It could be the nicest summer day in Nova Scotia or the hardest day in winter; if there are waves, Amber Spurrell will surf.
Even undergoing six rounds of chemotherapy.
“Going into the ocean allowed me to be cancer free for a few minutes and just be,” says Spurrell, 42, who was diagnosed with breast cancer last year.
At 27, Spurrell met her birth mother for the first time and learned that her family had a history of breast cancer.
Spurrell had annual mammograms throughout her 30s, but her annual screening in 2020 was canceled due to the pandemic. On June 21, 2021, the Dartmouth woman was told she had stage 2 breast cancer.
She had a double mastectomy 15 days later and found she couldn’t lie on a surfboard for weeks.
“My main concern was how am I going to surf without my boobs?” she says.
All Spurrell wanted was to get back in the water. It didn’t take him long to get up.
She had to make adjustments like surfing with foam in her wetsuit to protect her chest, but just 33 days after her surgery, Spurrell was back riding the waves along the east coast of Nova Scotia.
“I needed to be held,” she said. “And the ocean did that for me.”
Surfing as a form of healing
Using nature – especially water – as a form of healing is not a new idea.
There are more than 50 surf therapy programs around the world that use surfing to promote wellness, according to the International Surf Therapy Organization, a Los Angeles-based advocacy and research group.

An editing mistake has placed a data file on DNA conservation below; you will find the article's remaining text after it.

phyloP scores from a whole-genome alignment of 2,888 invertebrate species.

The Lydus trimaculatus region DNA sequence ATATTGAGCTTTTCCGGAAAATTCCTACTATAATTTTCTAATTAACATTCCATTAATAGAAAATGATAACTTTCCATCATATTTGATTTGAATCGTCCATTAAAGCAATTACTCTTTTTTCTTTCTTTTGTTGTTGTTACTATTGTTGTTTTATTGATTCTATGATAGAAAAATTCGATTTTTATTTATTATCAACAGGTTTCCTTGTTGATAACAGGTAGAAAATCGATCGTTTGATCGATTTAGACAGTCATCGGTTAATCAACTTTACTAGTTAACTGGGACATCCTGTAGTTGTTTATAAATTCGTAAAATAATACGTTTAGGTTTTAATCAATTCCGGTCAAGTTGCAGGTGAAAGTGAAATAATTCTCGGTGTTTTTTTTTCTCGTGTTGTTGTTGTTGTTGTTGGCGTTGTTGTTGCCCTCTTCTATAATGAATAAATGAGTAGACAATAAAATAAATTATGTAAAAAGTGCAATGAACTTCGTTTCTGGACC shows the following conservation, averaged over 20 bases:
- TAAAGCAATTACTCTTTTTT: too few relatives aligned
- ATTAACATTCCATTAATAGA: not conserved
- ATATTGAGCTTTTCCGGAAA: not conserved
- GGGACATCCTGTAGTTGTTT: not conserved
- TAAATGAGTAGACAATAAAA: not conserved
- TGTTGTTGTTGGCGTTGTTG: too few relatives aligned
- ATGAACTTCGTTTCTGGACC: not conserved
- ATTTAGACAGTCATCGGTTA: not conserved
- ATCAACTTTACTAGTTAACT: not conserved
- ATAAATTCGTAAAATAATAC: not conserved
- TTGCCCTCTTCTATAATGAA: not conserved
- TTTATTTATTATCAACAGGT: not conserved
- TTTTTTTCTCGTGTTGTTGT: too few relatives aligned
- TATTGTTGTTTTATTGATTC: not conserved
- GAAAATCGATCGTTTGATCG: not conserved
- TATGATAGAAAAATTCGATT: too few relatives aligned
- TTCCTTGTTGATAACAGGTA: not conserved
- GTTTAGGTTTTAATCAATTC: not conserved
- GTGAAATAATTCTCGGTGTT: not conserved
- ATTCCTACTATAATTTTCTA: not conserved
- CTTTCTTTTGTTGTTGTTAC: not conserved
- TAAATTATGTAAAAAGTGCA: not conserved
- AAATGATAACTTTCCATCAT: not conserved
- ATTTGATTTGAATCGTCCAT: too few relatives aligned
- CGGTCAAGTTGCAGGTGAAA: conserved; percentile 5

Nova Scotia will have its own program this summer.
Counseling therapist Shelby Miller plans to launch Sea Clear Therapeutics next month after being inspired by a documentary about surfing as an alternative form of therapy for veterans suffering from PTSD.
“Surf therapy is pretty cool because there’s not a lot of talk and a lot of surfing,” Miller says. “It’s good for people who have a hard time coming to therapy and talking about their issues and the things they’ve been through.”
She says surfing can help people enter what’s called brain flow state, when an individual is completely engrossed in an activity.
“It just takes you out of what you’re going through and brings you into the experience of surfing,” she says.
Spurrell considered surfing her personal form of treatment as she battled cancer. There were times when she didn’t have the energy to paddle through the waves or surge.
But witnessing the sound of the crashing waves, breathing in the salty beach air, and feeling the freezing water splash on her face was the distraction she needed.
“I needed this pain more than I needed to be home lying on the couch,” she says. “I just wanted to be motivated by the elements. They motivate me.”
Spurrell’s Road to Recovery
Spurrell is currently in immunotherapy. She will undergo treatment every three weeks until November, followed by hormone treatment for the next five years. She feels her muscles coming back, but still struggles with heart fatigue and brain fog.
She will continue to use the surf to feel herself again.
“Cancer is the hardest thing I’ve ever been through, but the elements you encounter while surfing got me through it,” she says.
“It still heals me.”